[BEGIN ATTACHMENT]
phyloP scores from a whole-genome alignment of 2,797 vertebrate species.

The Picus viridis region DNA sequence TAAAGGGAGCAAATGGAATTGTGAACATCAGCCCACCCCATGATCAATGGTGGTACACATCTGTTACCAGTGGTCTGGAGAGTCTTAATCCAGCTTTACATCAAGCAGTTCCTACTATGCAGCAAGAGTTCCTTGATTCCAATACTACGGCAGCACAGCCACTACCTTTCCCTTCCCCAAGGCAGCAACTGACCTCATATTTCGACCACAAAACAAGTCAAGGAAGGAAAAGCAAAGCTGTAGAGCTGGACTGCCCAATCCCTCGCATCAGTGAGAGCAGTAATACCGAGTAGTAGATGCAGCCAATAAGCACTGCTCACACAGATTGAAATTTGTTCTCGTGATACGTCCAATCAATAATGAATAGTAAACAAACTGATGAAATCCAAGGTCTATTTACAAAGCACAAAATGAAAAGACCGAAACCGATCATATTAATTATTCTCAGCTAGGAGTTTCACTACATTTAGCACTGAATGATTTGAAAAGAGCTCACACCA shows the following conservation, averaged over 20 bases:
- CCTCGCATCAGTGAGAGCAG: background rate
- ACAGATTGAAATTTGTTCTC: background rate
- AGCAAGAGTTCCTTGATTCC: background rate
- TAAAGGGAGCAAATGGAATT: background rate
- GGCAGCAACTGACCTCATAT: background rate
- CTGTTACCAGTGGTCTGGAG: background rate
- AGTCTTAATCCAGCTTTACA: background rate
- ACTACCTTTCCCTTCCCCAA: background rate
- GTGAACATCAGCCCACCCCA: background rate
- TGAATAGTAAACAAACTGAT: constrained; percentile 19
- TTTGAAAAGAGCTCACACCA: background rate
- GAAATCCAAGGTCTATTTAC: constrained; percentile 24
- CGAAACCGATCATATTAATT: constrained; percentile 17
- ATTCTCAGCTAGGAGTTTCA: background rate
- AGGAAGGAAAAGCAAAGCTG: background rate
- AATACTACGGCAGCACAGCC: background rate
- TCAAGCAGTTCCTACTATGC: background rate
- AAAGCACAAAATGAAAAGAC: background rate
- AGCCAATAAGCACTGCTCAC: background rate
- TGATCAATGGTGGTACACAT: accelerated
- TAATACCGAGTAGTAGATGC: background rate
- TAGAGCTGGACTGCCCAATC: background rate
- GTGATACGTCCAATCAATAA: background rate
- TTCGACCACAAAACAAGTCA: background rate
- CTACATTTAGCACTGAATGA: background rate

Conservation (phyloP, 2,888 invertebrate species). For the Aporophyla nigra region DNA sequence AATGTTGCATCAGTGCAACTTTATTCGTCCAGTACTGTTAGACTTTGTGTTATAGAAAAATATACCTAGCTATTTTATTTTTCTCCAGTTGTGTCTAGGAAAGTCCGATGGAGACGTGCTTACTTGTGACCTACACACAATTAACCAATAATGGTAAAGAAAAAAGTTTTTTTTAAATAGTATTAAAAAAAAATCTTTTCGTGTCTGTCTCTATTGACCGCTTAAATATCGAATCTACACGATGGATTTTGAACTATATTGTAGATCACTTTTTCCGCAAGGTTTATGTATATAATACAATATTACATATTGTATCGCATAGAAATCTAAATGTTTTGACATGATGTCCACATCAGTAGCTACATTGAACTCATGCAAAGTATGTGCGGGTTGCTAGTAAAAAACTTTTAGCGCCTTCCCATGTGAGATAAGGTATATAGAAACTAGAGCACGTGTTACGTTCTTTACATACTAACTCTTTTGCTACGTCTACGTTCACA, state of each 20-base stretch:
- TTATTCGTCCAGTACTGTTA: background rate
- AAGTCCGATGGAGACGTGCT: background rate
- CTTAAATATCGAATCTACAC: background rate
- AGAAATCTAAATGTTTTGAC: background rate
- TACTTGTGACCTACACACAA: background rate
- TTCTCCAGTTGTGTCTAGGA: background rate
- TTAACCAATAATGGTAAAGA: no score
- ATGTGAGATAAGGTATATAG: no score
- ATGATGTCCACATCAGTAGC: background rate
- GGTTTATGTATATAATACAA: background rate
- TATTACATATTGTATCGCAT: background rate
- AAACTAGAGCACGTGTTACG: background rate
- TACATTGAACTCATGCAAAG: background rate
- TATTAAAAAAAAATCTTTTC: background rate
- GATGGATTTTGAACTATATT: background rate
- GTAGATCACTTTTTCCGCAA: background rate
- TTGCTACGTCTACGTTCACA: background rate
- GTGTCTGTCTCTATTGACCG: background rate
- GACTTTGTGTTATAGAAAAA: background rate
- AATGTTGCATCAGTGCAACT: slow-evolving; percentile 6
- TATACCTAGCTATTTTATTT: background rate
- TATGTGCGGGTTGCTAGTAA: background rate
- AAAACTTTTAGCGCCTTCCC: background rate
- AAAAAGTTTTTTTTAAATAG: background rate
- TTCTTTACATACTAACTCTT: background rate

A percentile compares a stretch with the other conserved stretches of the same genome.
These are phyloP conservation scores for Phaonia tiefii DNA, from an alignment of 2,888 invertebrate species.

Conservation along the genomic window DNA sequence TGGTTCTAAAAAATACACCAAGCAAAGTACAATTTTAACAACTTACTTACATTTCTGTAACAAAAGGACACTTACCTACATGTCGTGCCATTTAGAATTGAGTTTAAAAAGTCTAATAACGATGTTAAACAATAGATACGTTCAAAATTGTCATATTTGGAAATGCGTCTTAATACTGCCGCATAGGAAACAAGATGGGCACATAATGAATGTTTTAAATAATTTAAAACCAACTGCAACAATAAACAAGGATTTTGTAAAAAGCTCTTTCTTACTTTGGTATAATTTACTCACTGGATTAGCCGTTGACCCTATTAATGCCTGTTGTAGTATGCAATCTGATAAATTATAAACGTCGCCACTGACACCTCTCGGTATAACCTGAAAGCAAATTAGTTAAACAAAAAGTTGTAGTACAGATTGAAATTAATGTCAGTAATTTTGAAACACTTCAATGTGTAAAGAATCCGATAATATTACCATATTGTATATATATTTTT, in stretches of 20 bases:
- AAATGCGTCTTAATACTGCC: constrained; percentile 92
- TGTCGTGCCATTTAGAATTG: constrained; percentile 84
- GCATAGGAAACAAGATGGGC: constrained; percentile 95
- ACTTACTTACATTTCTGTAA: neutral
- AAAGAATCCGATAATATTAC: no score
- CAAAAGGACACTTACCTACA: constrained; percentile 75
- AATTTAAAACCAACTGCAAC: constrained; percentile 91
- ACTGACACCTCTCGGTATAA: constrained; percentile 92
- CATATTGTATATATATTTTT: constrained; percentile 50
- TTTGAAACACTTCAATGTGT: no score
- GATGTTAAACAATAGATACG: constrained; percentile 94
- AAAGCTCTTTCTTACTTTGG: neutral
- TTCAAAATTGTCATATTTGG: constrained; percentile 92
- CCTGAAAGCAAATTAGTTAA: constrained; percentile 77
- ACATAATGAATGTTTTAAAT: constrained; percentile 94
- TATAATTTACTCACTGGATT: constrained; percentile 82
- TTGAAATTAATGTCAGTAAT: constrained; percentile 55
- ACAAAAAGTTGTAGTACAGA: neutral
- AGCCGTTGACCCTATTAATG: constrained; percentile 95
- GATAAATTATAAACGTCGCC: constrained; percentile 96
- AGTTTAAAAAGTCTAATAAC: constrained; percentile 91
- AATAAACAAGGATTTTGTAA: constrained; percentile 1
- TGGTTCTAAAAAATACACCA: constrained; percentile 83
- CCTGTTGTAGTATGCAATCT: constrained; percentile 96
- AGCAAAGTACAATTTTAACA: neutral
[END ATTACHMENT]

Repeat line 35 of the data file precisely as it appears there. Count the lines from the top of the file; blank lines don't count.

- TTAACCAATAATGGTAAAGA: no score